Secondly, carbon leakage could occur not only due to shifting production but also through a second indirect channel. If climate policies induce weaker energy demand, a downward pressure exerted on global energy prices will in turn increase demand for GHG-emitting fuels in locations where emissions are not constrained. While BTAs might be effective in addressing leakage due to shifts in production, they cannot address leakage due to changes in fuel prices.
Furthermore, OECD analysis shows that BTAs may not curb the output losses incurred by domestic energy-intensive industries. Therefore, they appear ineffective in addressing competitiveness concerns. In certain cases, BTAs can actually make things worse for these industries through negative impacts on exchange rates and terms of trade.
Here in the US, I note an interesting interagency report that shows that the competitiveness impacts of the Waxman-Markey proposal are likely to be limited to a small portion of the economy – this is without taking into account the allowance allocation and the BTA measures in the proposal. This is unsurprising, given that energy expenditures account for less than 2% of US manufacturing output value.
We therefore think that fears of competitiveness loss and carbon leakage might be exaggerated, and BTAs are unlikely to be an effective means of addressing costs in those rather limited sectors, which might be affected.
Beyond the economic sphere, BTAs also pose diplomatic risks for international negotiations. The introduction of BTAs by developed countries could severely damage the goodwill and trust of developing countries in key negotiations. India, China and the G-77 have already been calling to introduce text in the UN climate negotiations to caution against BTAs and other countervailing border measures.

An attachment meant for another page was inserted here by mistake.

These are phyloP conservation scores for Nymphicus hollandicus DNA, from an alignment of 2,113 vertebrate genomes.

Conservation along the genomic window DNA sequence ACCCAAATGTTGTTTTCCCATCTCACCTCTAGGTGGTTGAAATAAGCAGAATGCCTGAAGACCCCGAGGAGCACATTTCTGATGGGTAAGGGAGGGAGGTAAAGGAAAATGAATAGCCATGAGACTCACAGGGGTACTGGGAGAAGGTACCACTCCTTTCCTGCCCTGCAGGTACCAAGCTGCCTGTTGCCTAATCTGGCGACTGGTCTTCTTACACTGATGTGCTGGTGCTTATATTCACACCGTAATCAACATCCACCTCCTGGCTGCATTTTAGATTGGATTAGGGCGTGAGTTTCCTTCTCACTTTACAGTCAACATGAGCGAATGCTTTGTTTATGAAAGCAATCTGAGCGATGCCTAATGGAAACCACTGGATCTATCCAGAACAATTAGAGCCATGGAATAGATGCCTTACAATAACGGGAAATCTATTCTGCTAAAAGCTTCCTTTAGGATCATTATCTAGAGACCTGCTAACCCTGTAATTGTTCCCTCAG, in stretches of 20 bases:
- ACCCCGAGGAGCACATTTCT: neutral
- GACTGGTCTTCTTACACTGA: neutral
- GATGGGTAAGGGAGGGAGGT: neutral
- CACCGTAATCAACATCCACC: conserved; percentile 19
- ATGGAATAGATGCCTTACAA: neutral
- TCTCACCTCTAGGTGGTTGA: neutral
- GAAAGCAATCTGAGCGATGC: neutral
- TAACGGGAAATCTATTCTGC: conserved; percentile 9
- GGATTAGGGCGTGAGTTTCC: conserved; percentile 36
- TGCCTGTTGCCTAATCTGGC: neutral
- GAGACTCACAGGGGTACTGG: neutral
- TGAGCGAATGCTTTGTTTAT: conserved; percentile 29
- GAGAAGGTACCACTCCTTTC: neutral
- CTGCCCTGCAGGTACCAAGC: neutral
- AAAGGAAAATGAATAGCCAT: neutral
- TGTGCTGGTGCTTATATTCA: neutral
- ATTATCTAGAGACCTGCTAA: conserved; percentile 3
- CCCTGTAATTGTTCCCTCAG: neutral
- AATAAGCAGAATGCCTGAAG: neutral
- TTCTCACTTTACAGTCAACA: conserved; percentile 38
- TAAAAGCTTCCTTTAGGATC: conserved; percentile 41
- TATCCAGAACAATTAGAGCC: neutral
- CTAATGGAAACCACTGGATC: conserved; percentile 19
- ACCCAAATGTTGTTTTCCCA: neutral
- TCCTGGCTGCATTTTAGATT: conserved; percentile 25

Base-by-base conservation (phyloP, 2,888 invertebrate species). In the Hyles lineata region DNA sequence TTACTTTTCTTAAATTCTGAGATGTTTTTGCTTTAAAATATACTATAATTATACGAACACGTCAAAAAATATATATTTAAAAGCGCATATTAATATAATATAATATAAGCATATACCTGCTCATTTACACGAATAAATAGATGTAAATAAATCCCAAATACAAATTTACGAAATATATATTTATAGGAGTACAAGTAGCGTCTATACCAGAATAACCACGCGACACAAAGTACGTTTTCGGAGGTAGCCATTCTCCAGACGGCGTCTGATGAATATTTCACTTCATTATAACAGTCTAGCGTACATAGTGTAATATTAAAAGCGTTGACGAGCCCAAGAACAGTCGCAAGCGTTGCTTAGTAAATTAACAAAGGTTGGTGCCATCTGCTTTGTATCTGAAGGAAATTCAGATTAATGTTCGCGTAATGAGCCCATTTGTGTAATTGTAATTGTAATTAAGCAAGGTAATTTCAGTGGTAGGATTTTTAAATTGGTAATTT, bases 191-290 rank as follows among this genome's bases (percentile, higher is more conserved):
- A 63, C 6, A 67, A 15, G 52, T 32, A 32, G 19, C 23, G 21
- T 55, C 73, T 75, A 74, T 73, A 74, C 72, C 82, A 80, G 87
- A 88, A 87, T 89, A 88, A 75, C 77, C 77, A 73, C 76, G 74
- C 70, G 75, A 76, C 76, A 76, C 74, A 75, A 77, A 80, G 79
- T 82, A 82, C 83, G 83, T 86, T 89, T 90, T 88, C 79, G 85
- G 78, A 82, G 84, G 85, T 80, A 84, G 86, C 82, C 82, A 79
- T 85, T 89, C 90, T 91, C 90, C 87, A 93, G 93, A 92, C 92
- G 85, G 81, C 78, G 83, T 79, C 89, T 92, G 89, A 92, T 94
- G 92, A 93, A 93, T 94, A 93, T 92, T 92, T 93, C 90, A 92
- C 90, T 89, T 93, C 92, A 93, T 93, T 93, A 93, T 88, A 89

At the same time, BTAs would also be technically difficult to implement. There is no agreement on how to account for the emissions embodied in a given manufactured product. Imagine having to calculate the embedded carbon content of a toy or a tonne of steel coming from other countries, given the differences in production methods and efficiencies as well as in energy generation across trading partners. The complexities would create the potential for distortion, discrimination and double taxation, raising serious questions about feasibility.
So what are the alternatives to BTAs? Here are some ideas that can help us answer this question:
4. Some alternative measures: recycling taxes and multilateral cooperation
Of course, the first best approach is to have a completely level playing field by ensuring action on climate change by all countries. Lacking that, our analysis suggests that competitiveness concerns could be addressed with well targeted measures designed to ease the transition for the affected industries, without having to resort to Border Tax Adjustments. For example, revenues from carbon taxes or auctioned emission permits could be recycled back to the affected sector in ways that would not undermine the incentive to reduce emissions. This could help to stimulate innovation and the application of green technologies to reduce the carbon footprint of that particular sector.
Another avenue to level the playing field is international co-operation within energy-intensive sectors of industrialised and emerging economies. Action in these sectors is crucial. Recent OECD analysis shows that exempting energy intensive industries from carbon pricing would raise the costs of achieving even a moderate target by 50% in 2050.
It would also be very important to work with the most exposed sectors to allay fears where they are unwarranted and find creative ways to assist with the transition where the problems are real. Governments need to put in place measures to smooth the transition in sectors that might be negatively affected, while seizing new “green growth” opportunities, technologies and jobs.
Ladies and gentlemen:
Cutting GHG emissions will inevitably involve a restructuring of the economy. Government policies must play a key role not only to enhance the competitive edge of “green” industries, but also to smooth the transition for those that may be negatively affected. Before addressing alleged problems, we need to make sure they are well documented and decisions are made on the basis of clear evidence.
As I mentioned at the beginning of my presentation, there are many challenges to build a comprehensive international framework to address climate change. But if domestically we are able to make progress in dealing with competitiveness concerns, this will take us a good way forward. We, at the OECD, with several decades of experience in dealing with climate change and a recent mandate to develop a Green Growth Strategy, are ready to continue contributing to inform the debate. I welcome your comments and questions.
Thank you very much.